Guest blogger FLIP GRATER is a singer-songwriter from Christchurch with many albums to her credit. She is also a published author of vegetarian travel cookbooks and an avid foodie. Her harrowing song ‘Where’s the Door’ featured in two of SAFE’s television ads to help caged pigs and hens. The SAFE ambassador who is now a mother to one year old daughter Anais, said pregnancy and motherhood raised her compassion levels off the chart. Flip shares with us her latest blog on breastfeeding and dairy.
I had a really hard time breastfeeding my daughter. It hurt like hell for weeks, then just a little for months and months. On top of that, I suffered from a little-talked-about condition where my hormonal response to milk let down was backwards. This caused a wave of sadness to come over me every time I fed my baby – a massive downer when you’re feeding all day and night! But as the months passed I almost started not hating it. By 10 months I almost even enjoyed it.
Now, my daughter is one-year-old – the point where I was sure I would stop breastfeeding – and I’ve actually started to savour our feeds. She feeds far less and can happily skip a feed or take a bottle of plant-milk. I am officially released from my ‘breastfeeding prison’. And I can finally say that I understand why people are ‘into’ breastfeeding.
Along with that understanding, comes an increased bafflement as to how any lactating human woman on Earth possibly drink milk from a cow?
Boom. There it is. Cow milk lovers will no doubt click elsewhere at this point but I hope you don’t, as I don’t intend to attack. I am simply baffled. When one understands the hormones, the relationship, the science and the spirit of breastfeeding one’s child, how do you willingly deprive another mother and child of that experience? Just to sate a desire for cheese.
I want to mention at this point that this is not about breastfeeding vs formula. If there were decent plant-milk formulas available in NZ I ABSOLUTELY would have stopped breastfeeding prior to now. And I honestly have not an ounce of ‘see, I hung in there and it got easier’ smugness. Only ‘thankfully this isn’t awful anymore’ relief. This conversation is purely about seeing your own body create milk. Then downing a big ol’ glass of breast milk from another species.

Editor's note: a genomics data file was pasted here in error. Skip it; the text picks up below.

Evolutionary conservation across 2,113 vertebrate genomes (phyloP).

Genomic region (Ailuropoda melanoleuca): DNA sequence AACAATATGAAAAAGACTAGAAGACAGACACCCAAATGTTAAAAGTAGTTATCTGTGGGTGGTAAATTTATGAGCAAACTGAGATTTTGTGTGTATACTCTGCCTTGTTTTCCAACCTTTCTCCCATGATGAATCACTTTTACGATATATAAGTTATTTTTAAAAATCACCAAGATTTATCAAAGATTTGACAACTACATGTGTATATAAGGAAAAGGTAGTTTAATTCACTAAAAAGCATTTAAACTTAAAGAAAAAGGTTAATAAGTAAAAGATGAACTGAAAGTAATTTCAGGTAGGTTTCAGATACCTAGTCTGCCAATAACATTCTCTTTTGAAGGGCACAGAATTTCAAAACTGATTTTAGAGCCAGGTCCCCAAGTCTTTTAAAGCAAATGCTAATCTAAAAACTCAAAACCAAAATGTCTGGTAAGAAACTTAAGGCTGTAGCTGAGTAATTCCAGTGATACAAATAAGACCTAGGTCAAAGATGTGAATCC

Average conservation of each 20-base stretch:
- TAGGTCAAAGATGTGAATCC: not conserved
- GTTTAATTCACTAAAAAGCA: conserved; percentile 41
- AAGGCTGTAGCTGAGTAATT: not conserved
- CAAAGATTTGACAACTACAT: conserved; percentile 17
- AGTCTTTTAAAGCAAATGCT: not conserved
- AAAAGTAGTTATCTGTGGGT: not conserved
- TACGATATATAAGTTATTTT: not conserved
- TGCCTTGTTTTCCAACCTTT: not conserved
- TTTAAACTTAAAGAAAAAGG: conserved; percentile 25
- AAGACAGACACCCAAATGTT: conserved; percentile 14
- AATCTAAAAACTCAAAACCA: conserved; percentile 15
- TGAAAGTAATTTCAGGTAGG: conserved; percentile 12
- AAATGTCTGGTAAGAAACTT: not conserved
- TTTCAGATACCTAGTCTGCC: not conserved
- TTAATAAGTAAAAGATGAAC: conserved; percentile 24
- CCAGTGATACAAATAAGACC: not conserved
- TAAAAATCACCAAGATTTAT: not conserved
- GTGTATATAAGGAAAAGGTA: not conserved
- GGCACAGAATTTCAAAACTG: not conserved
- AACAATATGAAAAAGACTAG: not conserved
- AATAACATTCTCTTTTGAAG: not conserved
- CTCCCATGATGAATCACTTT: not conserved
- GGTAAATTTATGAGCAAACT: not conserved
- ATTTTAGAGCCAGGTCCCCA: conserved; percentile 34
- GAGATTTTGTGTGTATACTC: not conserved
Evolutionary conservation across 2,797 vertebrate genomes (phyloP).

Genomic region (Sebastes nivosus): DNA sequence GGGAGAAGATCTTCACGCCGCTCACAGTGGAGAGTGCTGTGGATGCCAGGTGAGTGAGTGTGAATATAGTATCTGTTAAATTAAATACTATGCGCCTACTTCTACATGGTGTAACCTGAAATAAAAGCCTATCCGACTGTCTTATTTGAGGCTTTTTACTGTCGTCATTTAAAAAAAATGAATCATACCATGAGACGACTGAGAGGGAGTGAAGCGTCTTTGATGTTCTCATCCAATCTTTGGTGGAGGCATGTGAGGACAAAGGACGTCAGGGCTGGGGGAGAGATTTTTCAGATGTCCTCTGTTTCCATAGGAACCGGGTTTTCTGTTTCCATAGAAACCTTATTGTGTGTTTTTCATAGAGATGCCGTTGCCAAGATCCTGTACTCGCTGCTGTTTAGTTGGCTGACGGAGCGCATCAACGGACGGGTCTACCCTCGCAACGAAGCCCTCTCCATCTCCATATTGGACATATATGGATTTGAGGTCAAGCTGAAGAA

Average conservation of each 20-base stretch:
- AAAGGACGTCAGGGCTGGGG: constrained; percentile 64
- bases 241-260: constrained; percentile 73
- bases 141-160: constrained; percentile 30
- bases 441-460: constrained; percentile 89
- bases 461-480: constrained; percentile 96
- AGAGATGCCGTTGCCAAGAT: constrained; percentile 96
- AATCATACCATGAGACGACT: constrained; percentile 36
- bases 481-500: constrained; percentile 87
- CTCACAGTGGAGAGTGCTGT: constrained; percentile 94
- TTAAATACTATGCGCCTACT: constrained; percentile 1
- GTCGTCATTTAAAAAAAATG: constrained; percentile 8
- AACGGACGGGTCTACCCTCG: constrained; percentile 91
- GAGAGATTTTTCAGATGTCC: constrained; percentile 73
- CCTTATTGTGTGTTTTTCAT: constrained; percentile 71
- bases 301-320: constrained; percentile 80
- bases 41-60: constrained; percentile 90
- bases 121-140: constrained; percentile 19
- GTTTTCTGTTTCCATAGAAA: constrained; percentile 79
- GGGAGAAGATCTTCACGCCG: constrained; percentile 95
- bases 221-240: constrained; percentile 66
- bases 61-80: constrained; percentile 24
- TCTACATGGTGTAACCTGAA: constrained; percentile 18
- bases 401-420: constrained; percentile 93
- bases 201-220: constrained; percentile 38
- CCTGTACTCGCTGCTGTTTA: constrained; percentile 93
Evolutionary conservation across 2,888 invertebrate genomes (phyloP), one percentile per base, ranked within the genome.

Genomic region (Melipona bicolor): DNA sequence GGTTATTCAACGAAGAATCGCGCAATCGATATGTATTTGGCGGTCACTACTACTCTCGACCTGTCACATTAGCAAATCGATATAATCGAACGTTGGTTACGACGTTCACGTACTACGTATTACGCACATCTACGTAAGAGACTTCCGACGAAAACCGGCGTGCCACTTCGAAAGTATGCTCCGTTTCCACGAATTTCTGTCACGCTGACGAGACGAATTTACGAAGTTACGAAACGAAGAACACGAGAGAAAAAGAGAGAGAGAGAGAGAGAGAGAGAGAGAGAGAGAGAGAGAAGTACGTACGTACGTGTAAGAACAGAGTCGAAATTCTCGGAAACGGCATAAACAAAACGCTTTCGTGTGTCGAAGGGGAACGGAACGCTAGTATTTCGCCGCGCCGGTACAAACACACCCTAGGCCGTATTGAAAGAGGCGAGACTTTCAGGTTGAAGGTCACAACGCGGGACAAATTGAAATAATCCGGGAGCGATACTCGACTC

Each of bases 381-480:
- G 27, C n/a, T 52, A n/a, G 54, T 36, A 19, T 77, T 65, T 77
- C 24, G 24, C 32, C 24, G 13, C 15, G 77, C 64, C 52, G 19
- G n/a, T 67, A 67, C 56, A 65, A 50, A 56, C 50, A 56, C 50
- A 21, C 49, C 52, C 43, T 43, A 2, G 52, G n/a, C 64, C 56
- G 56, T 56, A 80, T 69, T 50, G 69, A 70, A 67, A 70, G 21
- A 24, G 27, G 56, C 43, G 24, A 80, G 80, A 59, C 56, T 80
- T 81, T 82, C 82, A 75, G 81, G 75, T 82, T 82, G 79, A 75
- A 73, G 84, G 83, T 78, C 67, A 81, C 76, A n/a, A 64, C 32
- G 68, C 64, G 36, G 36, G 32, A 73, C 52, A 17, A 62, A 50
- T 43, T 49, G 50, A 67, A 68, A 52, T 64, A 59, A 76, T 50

I understand the cognitive dissonance people use daily to consume meat, buy cheap clothes or throw plastic bags into landfill. But when you’re a mother, particularly when breastfeeding, how do you disconnect from the reality of what cow milk is? Who it is really intended for?
I would go so far as to say that the consumption of dairy products is entirely anti-motherhood. The dairy industry exploits and destroys the mother-child biological bond. And after personally experiencing pregnancy and breastfeeding, I can honestly say that being kept pregnant, having my babies taken from me, and being hooked up to a milk pump every day is literally my idea of the worst kind of hell.
Mothers Against Dairy expresses it well: “At its core, animal agriculture is based on sexual violation, reproductive subjugation and exploitation, and on the objectification and violent domination of vulnerable bodies. It is also based on the destruction of animal families.”
After almost 20 years of veganism, I have become exhausted and mostly private in my activism. I tend to promote vegan food and ‘set a good example’ these days. Outrage, anger, aggression and debates can feel futile and even counter-productive. But this is one topic I have to discuss. It feels personal. It literally makes me feel sick in the stomach and heart.
So I’m asking the question: as women in the world, as people who can understand clearly what the modern dairy industry is and does, isn’t it our responsibility to bring attention to this topic? Is it not up to us – as the carers, as empathetic humans, as the lactating sex, and as the main shoppers in most households, to do everything we can personally do to stop this unnecessary cruelty? Even if that is through the very simple personal action of choosing plant milk at the supermarket.